Like many autodidactic web workers out there, I never received a formal indoctrination in my various fields of expertise. Sure, I learned some useful things in college, but there’s a wide gap between my education and my professional ability. Realizing this, and the fact that I learned at least half of my professional disciplines on the job, I came up with this list of three things you need to be an expert in just about anything.

1. Knowledge – Know What You’re Talking About

This one’s just common sense. In order to be an expert, you have to have expertise. You have to know your subject inside and out. If it has some sort of functional application, you must also be able to work with it. Without knowledge, you can sound like an expert, and people may even regard you as such, but you’ll inevitably give yourself away as a fraud.

2. Confidence – Regard Yourself as an Expert

Knowledge is not enough without the confidence to apply it. That is, you can’t just have the right answers; you have to trust that your answers are correct. Often, this means you have to fail a few times. That’s fine. In fact, it’s something most experts go through in their professional development. Learn from your mistakes and use those experiences to build confidence.

3. Voice – Get Others to Recognize Your Expertise

Knowledge and the confidence to apply it are enough to be an expert. Without voice, though, you’ll never be recognized as an expert by your peers. You’ll be a master of your subject, but never a leader in it. To make that leap, you have to make your opinions heard. Join in the discussions of your niche. Pioneer new advances and ways of thinking. Publish well-thought-out opinions on current and emerging trends. As others hear you, you will garnish a reputation as an expert.

Discussion

Granted, there are plenty of so-called “experts” out there who lack one of more of these three things. Beyond what I’ve listed, however, is there anything else that you need to be an expert in anything? Share your thoughts in the comments below.

3 thoughts on “The Three Things You Need to Become an Expert in Anything

  1. I can relate to this post in so many ways. It seems in my post-college career I’ve been not so much as forced into positions but more so brought into positions people think I’m an expert at (but I’m really not). This can be positive and negative. Let me explain…

    It can be negative because once you’re brought into that position if you make a mistake they frown upon you and think “oh she’s a fraud..a fake”. Then you lose credibility and people no longer listen to you or go to your for advice and/or help.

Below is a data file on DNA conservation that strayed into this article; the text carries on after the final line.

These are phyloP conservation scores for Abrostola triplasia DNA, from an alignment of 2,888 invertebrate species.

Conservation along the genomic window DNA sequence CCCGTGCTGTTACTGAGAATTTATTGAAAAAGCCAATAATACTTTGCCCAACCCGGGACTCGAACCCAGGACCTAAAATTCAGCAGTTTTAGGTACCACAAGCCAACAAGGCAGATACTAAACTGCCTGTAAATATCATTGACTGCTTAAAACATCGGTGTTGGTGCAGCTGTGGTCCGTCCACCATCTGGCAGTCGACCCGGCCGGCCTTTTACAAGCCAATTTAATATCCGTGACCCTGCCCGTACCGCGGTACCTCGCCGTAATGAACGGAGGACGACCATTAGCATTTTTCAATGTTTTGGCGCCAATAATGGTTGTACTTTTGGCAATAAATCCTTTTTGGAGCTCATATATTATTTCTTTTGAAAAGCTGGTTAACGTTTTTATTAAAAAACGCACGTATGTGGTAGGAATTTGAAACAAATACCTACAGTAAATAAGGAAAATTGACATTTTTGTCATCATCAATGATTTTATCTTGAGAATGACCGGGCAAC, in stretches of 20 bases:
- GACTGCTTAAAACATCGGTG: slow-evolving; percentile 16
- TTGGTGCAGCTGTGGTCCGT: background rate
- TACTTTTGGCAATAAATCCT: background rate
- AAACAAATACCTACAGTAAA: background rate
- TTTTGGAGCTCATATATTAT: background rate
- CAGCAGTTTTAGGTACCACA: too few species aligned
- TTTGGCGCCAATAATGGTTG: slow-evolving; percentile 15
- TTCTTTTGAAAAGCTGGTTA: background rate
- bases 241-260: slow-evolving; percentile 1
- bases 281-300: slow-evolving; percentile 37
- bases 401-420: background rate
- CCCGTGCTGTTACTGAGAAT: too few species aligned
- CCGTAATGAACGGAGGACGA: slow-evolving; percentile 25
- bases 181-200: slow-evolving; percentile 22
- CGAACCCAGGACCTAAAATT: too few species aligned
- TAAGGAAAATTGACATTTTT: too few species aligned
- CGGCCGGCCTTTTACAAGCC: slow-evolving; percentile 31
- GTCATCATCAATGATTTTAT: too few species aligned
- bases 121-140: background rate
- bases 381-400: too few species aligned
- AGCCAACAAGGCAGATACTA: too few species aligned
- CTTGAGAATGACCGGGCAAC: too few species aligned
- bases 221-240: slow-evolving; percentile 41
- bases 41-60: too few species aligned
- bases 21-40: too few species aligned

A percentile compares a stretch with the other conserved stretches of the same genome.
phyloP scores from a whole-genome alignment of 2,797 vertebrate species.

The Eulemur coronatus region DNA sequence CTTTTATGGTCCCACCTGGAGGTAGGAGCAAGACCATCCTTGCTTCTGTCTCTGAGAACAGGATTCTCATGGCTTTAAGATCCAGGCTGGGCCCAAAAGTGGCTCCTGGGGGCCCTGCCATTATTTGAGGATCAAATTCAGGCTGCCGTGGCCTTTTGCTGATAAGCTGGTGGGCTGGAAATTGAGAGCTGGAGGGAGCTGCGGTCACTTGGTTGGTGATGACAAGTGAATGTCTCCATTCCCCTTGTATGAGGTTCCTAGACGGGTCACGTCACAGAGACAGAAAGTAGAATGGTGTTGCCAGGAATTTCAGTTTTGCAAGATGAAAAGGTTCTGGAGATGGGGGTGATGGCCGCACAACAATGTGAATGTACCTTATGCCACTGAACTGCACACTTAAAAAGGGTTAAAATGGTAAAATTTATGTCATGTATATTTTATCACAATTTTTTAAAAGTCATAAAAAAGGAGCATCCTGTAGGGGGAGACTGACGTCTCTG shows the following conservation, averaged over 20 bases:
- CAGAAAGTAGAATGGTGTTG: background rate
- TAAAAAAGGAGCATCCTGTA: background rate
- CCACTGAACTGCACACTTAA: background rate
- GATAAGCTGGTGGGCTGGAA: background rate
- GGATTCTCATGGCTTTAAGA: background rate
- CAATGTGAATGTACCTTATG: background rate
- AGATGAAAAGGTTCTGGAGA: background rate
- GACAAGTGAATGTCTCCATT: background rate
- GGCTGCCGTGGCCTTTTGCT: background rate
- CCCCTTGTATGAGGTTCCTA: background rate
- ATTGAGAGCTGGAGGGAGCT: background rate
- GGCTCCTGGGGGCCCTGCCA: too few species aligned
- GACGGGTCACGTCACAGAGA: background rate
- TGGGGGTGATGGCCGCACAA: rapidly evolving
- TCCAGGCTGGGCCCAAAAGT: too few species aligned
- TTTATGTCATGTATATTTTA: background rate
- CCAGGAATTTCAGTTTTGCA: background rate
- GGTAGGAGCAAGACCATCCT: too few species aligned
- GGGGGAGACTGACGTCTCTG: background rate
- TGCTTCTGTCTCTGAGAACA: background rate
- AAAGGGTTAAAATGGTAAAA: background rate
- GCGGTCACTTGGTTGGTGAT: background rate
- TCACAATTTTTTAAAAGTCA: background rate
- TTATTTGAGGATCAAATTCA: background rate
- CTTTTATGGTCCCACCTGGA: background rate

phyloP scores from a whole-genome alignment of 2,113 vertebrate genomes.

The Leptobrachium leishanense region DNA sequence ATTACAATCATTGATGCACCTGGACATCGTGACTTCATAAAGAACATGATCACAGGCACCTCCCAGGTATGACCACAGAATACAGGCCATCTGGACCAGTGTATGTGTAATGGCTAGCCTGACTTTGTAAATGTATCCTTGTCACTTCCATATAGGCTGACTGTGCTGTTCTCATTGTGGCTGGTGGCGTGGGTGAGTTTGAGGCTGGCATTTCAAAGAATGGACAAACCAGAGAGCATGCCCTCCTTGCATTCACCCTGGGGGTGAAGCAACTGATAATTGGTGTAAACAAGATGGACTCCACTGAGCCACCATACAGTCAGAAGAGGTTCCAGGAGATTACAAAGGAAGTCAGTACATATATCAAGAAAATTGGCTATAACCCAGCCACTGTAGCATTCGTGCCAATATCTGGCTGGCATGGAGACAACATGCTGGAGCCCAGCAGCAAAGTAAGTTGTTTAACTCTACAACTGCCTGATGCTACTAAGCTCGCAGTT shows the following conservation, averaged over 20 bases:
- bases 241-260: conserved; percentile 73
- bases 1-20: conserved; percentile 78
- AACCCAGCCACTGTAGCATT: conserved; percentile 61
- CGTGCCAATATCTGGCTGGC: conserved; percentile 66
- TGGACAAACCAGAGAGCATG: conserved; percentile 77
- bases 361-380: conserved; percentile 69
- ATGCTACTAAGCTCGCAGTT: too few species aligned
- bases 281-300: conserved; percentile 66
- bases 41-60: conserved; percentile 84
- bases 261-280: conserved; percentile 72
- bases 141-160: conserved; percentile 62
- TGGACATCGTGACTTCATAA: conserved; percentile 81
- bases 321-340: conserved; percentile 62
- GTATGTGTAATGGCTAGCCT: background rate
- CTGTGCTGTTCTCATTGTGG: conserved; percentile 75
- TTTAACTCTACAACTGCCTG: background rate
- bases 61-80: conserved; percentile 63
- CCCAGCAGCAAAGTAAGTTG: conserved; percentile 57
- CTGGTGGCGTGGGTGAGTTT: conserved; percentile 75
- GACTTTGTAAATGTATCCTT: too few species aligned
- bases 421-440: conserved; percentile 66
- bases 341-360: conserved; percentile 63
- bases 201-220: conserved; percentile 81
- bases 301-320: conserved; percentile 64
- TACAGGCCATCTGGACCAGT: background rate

However on the contrary, when you learn from those mistakes, read articles and books on your subject of “expertise”, and speak with other more seasoned people in the field you get better.

    After reading this post and applying it to my life, I think I’m okay with #1. You can always learn things, apply what you learn, and then use common sense the rest of the way. As far as #2 and #3 go…I think I may need to improve. For some reason some people are confident in me but I’m not so confident in myself. I know it’s my fear of failure, and it will one day be my downfall or the brick wall that keeps me from going as far as I would like to go. Then if anyone knows me…they know I’m not a very loud person. :0)

    Great post Stephen. Really makes you step back and asses what you (or others) think you have expertise in.

  2. When it comes to being thrust into positions of expertise without having any of these three things, San, I am reminded of my conversation with Boris over on Death of the Computer Guy. Boris boldly proclaimed that he was the mythical expert in all things computer-related, all the while admitting that he was essentially good at faking it until he learned the ropes of whatever he was doing.

    I think that’s the key. If you’re forced to be the expert in something, the best way to do it is to step up. Learn as much as you can, project confidence (even if you don’t feel it right away), and speak your mind on the subject. Eventually, what was a facade will become the truth if you work at it.

    Mind you, I don’t advocate that as the best way to become an expert, only the best way to do it if the mantle of expertise is thrust upon you. It’s the better alternative to saying you’re not up to the task. I think an employer would frown more on that than if you simply tried your best and stumbled a few times.

    Besides, situations like that are great ways to expand your resume. Just try to look at them as on-the-job learning opportunities. 😉

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